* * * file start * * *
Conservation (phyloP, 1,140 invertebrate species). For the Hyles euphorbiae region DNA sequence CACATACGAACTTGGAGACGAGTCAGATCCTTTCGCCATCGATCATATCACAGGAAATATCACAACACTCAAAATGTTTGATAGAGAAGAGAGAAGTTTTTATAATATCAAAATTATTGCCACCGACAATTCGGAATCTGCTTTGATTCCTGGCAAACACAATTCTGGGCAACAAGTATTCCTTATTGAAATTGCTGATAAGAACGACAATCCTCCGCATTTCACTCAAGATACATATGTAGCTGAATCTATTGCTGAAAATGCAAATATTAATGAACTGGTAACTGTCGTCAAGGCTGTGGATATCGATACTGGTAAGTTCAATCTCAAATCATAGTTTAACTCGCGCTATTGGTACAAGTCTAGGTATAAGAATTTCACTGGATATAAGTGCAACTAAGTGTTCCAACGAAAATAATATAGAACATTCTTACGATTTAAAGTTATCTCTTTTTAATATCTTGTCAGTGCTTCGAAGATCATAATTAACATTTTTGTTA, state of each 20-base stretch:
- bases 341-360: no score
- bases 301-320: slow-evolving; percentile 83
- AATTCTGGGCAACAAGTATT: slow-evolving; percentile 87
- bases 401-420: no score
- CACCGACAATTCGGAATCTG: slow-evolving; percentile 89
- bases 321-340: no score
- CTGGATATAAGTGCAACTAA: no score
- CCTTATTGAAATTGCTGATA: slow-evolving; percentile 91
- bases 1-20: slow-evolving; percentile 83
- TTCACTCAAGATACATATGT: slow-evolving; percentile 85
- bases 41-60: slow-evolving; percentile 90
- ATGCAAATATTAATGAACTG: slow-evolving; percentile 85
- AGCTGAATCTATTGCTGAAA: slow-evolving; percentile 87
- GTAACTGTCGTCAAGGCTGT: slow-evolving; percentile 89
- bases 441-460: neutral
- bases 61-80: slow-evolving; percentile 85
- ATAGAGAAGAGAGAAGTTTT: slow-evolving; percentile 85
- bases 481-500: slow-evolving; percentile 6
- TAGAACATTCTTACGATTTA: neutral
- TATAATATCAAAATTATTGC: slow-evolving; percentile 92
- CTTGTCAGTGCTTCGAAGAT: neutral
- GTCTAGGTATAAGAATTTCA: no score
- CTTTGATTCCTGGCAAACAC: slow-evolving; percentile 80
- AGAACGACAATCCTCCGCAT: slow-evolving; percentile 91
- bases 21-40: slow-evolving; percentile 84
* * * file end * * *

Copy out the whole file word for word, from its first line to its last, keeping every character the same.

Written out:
Conservation (phyloP, 1,140 invertebrate species). For the Hyles euphorbiae region DNA sequence CACATACGAACTTGGAGACGAGTCAGATCCTTTCGCCATCGATCATATCACAGGAAATATCACAACACTCAAAATGTTTGATAGAGAAGAGAGAAGTTTTTATAATATCAAAATTATTGCCACCGACAATTCGGAATCTGCTTTGATTCCTGGCAAACACAATTCTGGGCAACAAGTATTCCTTATTGAAATTGCTGATAAGAACGACAATCCTCCGCATTTCACTCAAGATACATATGTAGCTGAATCTATTGCTGAAAATGCAAATATTAATGAACTGGTAACTGTCGTCAAGGCTGTGGATATCGATACTGGTAAGTTCAATCTCAAATCATAGTTTAACTCGCGCTATTGGTACAAGTCTAGGTATAAGAATTTCACTGGATATAAGTGCAACTAAGTGTTCCAACGAAAATAATATAGAACATTCTTACGATTTAAAGTTATCTCTTTTTAATATCTTGTCAGTGCTTCGAAGATCATAATTAACATTTTTGTTA, state of each 20-base stretch:
- bases 341-360: no score
- bases 301-320: slow-evolving; percentile 83
- AATTCTGGGCAACAAGTATT: slow-evolving; percentile 87
- bases 401-420: no score
- CACCGACAATTCGGAATCTG: slow-evolving; percentile 89
- bases 321-340: no score
- CTGGATATAAGTGCAACTAA: no score
- CCTTATTGAAATTGCTGATA: slow-evolving; percentile 91
- bases 1-20: slow-evolving; percentile 83
- TTCACTCAAGATACATATGT: slow-evolving; percentile 85
- bases 41-60: slow-evolving; percentile 90
- ATGCAAATATTAATGAACTG: slow-evolving; percentile 85
- AGCTGAATCTATTGCTGAAA: slow-evolving; percentile 87
- GTAACTGTCGTCAAGGCTGT: slow-evolving; percentile 89
- bases 441-460: neutral
- bases 61-80: slow-evolving; percentile 85
- ATAGAGAAGAGAGAAGTTTT: slow-evolving; percentile 85
- bases 481-500: slow-evolving; percentile 6
- TAGAACATTCTTACGATTTA: neutral
- TATAATATCAAAATTATTGC: slow-evolving; percentile 92
- CTTGTCAGTGCTTCGAAGAT: neutral
- GTCTAGGTATAAGAATTTCA: no score
- CTTTGATTCCTGGCAAACAC: slow-evolving; percentile 80
- AGAACGACAATCCTCCGCAT: slow-evolving; percentile 91
- bases 21-40: slow-evolving; percentile 84